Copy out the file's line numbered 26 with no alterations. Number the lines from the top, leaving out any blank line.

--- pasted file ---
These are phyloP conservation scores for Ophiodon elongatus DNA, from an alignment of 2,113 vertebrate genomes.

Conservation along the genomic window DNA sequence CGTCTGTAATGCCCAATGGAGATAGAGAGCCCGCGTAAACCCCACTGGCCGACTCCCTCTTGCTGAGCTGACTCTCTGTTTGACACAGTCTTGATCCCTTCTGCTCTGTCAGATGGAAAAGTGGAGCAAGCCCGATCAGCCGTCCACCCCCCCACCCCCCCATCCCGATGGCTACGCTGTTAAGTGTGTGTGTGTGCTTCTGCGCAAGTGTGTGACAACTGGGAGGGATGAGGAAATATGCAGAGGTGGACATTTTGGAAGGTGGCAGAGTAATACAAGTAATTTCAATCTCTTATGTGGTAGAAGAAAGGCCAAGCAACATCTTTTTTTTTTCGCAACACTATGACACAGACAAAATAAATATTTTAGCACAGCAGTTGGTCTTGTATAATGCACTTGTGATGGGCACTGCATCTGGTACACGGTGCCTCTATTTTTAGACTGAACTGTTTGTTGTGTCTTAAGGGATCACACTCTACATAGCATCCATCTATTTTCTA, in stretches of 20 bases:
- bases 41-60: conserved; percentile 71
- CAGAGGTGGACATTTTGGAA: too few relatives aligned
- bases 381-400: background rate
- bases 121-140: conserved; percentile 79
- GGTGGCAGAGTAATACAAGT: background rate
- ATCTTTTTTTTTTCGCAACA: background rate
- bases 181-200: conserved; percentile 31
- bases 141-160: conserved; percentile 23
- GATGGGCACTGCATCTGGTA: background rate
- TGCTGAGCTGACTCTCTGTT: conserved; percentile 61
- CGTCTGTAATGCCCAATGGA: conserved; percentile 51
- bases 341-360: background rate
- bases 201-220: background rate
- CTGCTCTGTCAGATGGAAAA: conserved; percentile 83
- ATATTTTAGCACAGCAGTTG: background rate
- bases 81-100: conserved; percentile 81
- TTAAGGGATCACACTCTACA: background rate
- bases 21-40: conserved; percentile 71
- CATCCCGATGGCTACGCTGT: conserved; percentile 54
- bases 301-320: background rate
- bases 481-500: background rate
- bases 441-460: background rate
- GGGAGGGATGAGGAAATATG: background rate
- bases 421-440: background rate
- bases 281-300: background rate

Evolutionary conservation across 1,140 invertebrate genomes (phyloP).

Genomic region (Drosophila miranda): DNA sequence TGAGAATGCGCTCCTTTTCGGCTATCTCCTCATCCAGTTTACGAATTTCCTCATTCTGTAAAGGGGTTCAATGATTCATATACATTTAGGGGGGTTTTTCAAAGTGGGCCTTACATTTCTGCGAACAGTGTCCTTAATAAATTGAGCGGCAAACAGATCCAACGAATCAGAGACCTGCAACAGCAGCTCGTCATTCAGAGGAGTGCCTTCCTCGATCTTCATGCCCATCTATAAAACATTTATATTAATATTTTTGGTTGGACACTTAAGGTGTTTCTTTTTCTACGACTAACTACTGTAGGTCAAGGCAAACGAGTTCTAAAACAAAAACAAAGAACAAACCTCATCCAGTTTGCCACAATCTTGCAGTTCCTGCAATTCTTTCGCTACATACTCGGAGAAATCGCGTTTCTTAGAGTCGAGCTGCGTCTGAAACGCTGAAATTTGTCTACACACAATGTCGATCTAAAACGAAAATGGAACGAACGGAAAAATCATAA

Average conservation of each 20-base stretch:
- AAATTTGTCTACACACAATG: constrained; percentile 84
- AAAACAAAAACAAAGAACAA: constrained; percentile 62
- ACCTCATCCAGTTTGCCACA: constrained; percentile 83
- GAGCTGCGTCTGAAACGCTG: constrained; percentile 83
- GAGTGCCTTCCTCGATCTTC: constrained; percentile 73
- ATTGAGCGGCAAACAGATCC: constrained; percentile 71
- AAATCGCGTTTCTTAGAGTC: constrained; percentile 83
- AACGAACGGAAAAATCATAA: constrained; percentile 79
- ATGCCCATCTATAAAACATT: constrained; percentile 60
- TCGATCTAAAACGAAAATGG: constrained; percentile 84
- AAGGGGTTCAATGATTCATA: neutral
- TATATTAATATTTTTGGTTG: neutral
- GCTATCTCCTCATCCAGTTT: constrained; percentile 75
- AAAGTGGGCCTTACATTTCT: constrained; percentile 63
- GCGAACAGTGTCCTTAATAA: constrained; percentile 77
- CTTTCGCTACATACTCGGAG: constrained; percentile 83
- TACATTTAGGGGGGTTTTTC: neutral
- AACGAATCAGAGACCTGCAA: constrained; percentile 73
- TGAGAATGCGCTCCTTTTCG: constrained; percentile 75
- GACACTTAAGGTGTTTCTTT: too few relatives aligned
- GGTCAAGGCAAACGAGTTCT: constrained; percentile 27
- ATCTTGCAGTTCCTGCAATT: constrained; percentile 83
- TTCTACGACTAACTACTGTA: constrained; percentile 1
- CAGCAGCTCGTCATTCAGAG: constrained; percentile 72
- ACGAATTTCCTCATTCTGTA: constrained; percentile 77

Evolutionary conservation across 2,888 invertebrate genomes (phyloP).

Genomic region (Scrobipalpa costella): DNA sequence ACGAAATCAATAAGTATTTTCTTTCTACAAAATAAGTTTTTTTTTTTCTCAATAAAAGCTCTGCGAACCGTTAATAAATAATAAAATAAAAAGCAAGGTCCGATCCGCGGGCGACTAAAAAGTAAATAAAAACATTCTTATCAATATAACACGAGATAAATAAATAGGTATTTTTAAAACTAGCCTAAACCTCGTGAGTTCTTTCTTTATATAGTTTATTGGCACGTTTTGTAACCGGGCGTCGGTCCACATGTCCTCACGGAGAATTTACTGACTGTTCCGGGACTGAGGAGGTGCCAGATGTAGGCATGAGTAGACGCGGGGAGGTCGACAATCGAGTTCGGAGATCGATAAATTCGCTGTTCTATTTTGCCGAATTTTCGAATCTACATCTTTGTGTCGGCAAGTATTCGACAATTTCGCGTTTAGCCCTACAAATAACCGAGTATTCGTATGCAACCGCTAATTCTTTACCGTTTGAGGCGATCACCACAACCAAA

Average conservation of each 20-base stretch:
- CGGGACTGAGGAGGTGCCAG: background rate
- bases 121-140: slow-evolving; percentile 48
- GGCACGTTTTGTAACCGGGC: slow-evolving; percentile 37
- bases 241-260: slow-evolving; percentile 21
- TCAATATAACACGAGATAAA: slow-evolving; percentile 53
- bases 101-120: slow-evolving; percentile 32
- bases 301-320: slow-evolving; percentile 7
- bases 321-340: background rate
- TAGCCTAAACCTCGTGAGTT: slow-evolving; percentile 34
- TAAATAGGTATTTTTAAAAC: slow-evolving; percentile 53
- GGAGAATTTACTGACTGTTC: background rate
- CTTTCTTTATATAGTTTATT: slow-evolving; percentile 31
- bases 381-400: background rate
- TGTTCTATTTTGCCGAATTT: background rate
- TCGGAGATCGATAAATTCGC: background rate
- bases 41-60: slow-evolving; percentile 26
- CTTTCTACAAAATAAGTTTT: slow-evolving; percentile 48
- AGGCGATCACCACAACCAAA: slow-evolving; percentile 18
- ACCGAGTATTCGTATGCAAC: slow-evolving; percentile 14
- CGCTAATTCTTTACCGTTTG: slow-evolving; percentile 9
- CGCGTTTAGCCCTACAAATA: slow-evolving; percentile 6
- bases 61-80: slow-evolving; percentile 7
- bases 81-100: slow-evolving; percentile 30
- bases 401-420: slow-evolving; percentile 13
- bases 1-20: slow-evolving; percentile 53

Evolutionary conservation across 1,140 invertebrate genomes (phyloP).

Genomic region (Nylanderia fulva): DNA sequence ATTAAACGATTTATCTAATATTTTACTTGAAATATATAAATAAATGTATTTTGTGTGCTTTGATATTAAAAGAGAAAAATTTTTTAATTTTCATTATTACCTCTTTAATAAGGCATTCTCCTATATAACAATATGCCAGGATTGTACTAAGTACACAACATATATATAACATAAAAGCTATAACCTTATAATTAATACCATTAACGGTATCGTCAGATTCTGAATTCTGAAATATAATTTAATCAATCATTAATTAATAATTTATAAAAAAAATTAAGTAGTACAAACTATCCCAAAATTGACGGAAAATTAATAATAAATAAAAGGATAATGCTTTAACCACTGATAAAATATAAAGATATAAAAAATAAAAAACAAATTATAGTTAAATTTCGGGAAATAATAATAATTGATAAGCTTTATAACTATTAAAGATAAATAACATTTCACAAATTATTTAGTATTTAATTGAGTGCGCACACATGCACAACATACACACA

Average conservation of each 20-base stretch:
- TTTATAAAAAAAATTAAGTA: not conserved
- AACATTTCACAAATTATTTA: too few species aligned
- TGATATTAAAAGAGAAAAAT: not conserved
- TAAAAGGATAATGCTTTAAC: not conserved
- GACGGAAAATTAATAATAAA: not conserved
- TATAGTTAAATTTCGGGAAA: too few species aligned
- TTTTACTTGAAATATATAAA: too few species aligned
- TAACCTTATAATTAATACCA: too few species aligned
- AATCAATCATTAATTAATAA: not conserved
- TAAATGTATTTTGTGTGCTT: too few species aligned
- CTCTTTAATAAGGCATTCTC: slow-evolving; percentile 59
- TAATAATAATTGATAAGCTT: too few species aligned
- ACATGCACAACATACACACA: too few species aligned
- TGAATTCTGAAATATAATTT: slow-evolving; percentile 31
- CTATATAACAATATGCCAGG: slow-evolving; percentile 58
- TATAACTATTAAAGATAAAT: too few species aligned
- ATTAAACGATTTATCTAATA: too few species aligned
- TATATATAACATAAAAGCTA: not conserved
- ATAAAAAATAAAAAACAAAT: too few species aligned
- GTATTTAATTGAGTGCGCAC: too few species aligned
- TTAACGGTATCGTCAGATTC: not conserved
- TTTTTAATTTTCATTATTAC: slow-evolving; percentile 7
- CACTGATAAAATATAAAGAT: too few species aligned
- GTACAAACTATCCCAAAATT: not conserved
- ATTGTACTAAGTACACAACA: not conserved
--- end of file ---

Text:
- bases 421-440: background rate